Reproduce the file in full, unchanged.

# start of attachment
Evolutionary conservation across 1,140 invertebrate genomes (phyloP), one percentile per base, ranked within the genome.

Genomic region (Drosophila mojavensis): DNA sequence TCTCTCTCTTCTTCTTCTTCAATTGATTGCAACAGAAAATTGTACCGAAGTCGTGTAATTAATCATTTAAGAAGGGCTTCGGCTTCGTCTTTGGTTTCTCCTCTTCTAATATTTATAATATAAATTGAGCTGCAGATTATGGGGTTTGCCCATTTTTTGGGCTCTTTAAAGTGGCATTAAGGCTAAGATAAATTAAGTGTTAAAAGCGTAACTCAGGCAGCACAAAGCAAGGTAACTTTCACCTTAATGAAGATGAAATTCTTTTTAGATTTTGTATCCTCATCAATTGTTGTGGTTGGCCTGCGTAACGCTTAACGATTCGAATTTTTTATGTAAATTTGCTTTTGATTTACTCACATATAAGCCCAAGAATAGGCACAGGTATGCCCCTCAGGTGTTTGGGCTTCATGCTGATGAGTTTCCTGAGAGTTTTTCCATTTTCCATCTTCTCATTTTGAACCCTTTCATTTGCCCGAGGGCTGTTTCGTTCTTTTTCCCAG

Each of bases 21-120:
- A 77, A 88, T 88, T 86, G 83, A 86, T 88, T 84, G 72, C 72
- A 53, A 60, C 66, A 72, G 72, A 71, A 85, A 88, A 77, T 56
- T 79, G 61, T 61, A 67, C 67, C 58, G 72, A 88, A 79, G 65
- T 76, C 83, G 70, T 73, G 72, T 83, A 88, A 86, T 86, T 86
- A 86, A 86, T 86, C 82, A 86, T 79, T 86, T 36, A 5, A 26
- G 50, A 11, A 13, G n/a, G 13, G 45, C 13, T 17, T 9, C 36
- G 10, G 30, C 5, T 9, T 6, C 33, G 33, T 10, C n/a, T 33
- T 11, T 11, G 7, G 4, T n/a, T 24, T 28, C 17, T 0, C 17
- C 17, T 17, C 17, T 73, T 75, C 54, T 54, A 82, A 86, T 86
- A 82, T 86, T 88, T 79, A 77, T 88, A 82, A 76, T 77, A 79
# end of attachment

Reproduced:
Evolutionary conservation across 1,140 invertebrate genomes (phyloP), one percentile per base, ranked within the genome.

Genomic region (Drosophila mojavensis): DNA sequence TCTCTCTCTTCTTCTTCTTCAATTGATTGCAACAGAAAATTGTACCGAAGTCGTGTAATTAATCATTTAAGAAGGGCTTCGGCTTCGTCTTTGGTTTCTCCTCTTCTAATATTTATAATATAAATTGAGCTGCAGATTATGGGGTTTGCCCATTTTTTGGGCTCTTTAAAGTGGCATTAAGGCTAAGATAAATTAAGTGTTAAAAGCGTAACTCAGGCAGCACAAAGCAAGGTAACTTTCACCTTAATGAAGATGAAATTCTTTTTAGATTTTGTATCCTCATCAATTGTTGTGGTTGGCCTGCGTAACGCTTAACGATTCGAATTTTTTATGTAAATTTGCTTTTGATTTACTCACATATAAGCCCAAGAATAGGCACAGGTATGCCCCTCAGGTGTTTGGGCTTCATGCTGATGAGTTTCCTGAGAGTTTTTCCATTTTCCATCTTCTCATTTTGAACCCTTTCATTTGCCCGAGGGCTGTTTCGTTCTTTTTCCCAG

Each of bases 21-120:
- A 77, A 88, T 88, T 86, G 83, A 86, T 88, T 84, G 72, C 72
- A 53, A 60, C 66, A 72, G 72, A 71, A 85, A 88, A 77, T 56
- T 79, G 61, T 61, A 67, C 67, C 58, G 72, A 88, A 79, G 65
- T 76, C 83, G 70, T 73, G 72, T 83, A 88, A 86, T 86, T 86
- A 86, A 86, T 86, C 82, A 86, T 79, T 86, T 36, A 5, A 26
- G 50, A 11, A 13, G n/a, G 13, G 45, C 13, T 17, T 9, C 36
- G 10, G 30, C 5, T 9, T 6, C 33, G 33, T 10, C n/a, T 33
- T 11, T 11, G 7, G 4, T n/a, T 24, T 28, C 17, T 0, C 17
- C 17, T 17, C 17, T 73, T 75, C 54, T 54, A 82, A 86, T 86
- A 82, T 86, T 88, T 79, A 77, T 88, A 82, A 76, T 77, A 79